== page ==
Miles Frode

Street artist Miles Frode says he finds inspiration in everyday life, and since moving to Ashland two years ago to be closer to his family, he's found a place where both he and his art fit happily.

"There is something about Ashland and living the way I do, sort of freestyle, I just know I'm in the right place," he says. "It's like when you have a play list and the song that comes on is exactly the right one for that very moment. Ashland is the right song for me."

In addition to finding artistic inspiration in the landscape and people of Ashland, 26-year-old Frode has incorporated the Daily Tidings in his work, creating mixed-media collages and poems from various articles in the paper. Frode says he's likely to follow his instincts or an idea rather than a fixed plan. Though he often sleeps at his parents' house, he says he is between homes, traveling around the area, occasionally staying with friends, and devoting his energy and passion to his paintings, collages and music. Frode largely sells his work on the streets, but his art also can be seen this month at Grilla Bites on the Plaza.

DT: How did you come to be an artist?

MF: I love art. It's the clearest reflection for me of my relationship with the source of everything. Nothing I ever create is truly mine; I'm just blessed to be some kind of conduit. I've been interested in art since I was 2 years old. I am always studying art. I've taken a few formal classes at various schools, and though my mom has been an art teacher and is a successful artist, I consider myself mostly self-taught.

DT: What do you want people to experience when they see your work?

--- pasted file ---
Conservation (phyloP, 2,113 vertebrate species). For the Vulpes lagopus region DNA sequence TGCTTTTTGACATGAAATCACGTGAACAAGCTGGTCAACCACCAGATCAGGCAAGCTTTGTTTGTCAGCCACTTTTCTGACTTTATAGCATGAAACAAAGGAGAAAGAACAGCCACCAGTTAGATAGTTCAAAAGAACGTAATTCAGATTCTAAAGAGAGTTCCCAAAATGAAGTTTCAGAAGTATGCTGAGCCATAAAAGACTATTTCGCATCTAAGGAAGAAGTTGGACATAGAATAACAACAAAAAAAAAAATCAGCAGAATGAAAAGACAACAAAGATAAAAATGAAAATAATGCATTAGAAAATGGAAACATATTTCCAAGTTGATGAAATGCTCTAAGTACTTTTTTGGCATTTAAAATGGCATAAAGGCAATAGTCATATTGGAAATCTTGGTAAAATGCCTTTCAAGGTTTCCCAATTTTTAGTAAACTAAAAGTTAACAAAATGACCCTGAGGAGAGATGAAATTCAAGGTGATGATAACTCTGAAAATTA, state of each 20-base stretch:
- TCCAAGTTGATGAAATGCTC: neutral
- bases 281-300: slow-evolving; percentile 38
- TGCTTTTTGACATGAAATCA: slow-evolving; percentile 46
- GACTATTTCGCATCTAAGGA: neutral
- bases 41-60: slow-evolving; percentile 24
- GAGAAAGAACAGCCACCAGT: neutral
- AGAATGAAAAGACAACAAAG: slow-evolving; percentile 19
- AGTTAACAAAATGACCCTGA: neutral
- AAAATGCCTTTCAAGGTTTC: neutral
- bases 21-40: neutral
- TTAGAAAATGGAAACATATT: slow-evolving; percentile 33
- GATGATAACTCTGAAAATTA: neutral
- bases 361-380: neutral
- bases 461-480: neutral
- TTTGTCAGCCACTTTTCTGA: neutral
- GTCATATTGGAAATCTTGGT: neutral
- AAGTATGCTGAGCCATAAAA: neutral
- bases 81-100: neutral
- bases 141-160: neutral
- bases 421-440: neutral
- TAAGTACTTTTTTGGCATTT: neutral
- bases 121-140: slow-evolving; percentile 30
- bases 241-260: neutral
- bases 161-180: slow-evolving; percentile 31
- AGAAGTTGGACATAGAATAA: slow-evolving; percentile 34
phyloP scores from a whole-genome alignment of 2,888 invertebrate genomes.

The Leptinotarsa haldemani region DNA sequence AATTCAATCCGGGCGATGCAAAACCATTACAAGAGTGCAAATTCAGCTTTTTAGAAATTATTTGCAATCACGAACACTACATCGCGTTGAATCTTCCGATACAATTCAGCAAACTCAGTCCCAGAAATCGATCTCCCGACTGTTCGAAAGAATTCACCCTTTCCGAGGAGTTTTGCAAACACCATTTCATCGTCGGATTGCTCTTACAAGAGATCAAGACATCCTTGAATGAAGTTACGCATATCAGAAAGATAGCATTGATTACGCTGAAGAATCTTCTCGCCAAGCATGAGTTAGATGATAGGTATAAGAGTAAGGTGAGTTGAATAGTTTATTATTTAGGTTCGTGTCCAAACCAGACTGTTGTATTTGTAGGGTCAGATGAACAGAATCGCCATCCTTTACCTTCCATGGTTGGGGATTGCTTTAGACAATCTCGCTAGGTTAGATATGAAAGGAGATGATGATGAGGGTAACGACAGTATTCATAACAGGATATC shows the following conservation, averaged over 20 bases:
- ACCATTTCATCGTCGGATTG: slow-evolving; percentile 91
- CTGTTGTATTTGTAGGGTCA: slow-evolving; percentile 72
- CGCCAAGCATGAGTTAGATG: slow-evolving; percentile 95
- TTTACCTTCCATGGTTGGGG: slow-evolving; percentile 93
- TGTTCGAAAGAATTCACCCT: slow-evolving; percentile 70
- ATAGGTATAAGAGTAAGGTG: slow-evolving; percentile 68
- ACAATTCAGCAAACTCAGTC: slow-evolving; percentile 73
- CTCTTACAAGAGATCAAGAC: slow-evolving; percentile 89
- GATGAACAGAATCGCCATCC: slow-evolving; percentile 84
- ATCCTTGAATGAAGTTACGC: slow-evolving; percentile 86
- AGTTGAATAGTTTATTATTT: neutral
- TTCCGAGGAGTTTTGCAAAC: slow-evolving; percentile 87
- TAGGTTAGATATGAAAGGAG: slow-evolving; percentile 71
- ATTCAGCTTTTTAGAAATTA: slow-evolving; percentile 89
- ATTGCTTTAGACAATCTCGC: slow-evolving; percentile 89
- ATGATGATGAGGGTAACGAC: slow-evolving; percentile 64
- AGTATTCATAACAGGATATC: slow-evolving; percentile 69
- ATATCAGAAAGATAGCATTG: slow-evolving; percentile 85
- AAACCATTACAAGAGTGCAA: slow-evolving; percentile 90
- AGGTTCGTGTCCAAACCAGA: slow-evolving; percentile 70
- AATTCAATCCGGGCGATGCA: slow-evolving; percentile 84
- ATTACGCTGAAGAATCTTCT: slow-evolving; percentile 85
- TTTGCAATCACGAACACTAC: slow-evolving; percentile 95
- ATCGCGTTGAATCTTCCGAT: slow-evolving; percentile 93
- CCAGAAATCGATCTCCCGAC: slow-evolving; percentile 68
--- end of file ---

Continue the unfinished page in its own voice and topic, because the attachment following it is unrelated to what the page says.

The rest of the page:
MF: I hope they will just feel something. Maybe confused, amazed, inspired.

DT: What or who inspires your work?

MF: Everything and everyone. This town is great for artists. I love Ashland because it is very open to living naturally and the people are open to new ideas. I want my art to make people think.

DT: What advice would you give another artist who is just starting out?

MF: Maybe not to be so focused on what you think you should see. If you judge, you might miss out on what you could see.

DT: Art is often considered a luxury. What motivates you to keep working?

MF: Art is the most important thing in life. It reflects our places in history and society. For me it has never been about money. I know with every fiber of my being that I am a very successful human, representing openly and clearly my ability to see life and show myself in it through my art. People's acceptance and response to art is motivating.

DT: What do you find most challenging as an artist?

MF: I think being seen as a serious artist is most challenging.

DT: Where can people see your work?

MF: My work is at Grilla Bites in April. I have as many art shows as I can around the Ashland area. I also sell my work on the street. I'll find a spot downtown and set up on a storefront that is not open yet. I'll be out there a couple hours a day.

DT: Are most people open to buying art on the street?

MF: It is easier to sell art on the street. In fact, while I was vagabonding in Petaluma, Calif., I realized I needed money to get home to Ashland, so I just set out some art, sold it and made enough to get home.

DT: Do you have a traditional job outside of your art work?

MF: Not anymore, though I probably could use one.

DT: What do you do for fun when you are not painting?

MF: I self-publish poetry-art-collage magazines. I am also a freestyle (hip-hop) artist working with my friend Andy Cook on my newest music project "Wordzilla."

DT: Are there other artists in your family?

MF: My mom, Diane Ericson, who has a studio at the Ashland Art Center, is also a very inspiring artist. She makes laser-cut stencils, does creativity workshops and paints. My grandma Lois Ericson is also an amazing artist. My other grandma, June Frode, painted oils, and when she passed away I got her brushes, which I use to this day.

Angela Decker is a freelance writer living in Ashland. Reach her at

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